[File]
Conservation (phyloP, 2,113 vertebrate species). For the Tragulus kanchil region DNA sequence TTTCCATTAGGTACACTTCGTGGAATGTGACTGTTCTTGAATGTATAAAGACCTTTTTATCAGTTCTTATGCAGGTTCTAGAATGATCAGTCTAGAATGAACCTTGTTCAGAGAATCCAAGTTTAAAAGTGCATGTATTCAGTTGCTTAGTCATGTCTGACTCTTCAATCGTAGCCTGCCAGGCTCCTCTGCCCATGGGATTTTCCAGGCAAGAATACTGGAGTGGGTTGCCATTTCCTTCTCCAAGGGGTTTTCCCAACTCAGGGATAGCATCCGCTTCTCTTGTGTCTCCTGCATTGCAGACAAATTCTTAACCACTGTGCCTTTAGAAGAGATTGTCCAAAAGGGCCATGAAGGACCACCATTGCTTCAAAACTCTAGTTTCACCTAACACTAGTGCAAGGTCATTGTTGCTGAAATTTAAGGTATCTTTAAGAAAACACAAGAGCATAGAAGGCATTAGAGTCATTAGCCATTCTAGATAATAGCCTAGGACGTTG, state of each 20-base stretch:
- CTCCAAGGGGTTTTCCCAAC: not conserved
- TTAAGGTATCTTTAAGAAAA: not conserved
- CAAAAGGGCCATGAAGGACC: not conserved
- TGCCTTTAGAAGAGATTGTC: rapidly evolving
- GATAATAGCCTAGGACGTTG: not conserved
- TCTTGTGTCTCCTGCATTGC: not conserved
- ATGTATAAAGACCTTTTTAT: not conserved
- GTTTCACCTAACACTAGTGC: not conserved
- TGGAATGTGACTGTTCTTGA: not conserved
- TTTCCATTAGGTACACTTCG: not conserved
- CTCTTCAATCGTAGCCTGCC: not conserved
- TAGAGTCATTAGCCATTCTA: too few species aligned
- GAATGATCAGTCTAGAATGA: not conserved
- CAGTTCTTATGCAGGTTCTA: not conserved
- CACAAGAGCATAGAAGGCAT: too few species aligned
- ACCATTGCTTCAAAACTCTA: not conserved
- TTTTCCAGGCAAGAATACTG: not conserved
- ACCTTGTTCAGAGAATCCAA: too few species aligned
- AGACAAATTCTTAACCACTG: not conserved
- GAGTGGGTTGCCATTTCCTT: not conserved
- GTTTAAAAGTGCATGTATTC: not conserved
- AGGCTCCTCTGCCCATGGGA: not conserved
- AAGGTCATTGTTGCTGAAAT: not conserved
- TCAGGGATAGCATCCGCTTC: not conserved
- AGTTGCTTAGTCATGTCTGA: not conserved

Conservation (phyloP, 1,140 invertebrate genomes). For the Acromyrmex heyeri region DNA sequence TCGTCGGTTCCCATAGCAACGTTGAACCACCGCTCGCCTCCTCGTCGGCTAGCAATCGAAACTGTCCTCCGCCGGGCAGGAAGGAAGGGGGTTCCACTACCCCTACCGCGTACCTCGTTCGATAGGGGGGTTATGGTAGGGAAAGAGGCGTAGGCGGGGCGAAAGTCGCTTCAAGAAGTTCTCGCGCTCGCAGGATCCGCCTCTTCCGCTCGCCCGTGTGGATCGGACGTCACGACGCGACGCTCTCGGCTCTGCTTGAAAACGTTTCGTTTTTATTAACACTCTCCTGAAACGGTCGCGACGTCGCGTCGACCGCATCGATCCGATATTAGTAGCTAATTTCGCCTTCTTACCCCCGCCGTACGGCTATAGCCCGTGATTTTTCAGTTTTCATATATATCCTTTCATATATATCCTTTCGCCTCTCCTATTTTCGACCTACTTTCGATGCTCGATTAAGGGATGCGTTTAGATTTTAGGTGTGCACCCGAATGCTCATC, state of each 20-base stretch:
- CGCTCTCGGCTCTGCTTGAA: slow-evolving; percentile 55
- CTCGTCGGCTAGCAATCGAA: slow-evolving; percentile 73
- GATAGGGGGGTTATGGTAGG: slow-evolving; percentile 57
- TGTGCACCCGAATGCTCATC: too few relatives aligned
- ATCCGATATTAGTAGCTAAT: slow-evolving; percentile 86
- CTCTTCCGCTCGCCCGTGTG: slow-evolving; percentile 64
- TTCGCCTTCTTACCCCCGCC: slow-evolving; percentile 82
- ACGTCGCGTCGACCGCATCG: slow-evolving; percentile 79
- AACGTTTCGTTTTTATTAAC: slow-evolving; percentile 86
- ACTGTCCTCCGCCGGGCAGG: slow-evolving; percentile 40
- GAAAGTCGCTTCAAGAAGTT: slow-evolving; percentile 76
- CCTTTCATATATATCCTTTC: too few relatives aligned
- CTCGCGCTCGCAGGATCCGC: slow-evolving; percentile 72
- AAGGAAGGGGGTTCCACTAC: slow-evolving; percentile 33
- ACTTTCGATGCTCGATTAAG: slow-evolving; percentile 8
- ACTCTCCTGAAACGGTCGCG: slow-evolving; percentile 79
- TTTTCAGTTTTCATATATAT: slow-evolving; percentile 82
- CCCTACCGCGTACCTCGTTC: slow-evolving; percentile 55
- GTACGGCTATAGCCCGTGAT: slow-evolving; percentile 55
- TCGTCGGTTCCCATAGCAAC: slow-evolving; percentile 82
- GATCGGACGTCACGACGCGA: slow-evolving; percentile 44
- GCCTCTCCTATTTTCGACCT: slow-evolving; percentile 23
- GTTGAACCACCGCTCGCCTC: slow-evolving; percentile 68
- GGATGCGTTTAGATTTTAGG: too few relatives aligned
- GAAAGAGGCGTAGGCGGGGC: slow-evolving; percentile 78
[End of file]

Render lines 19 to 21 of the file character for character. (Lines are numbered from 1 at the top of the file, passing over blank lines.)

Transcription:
- ACCTTGTTCAGAGAATCCAA: too few species aligned
- AGACAAATTCTTAACCACTG: not conserved
- GAGTGGGTTGCCATTTCCTT: not conserved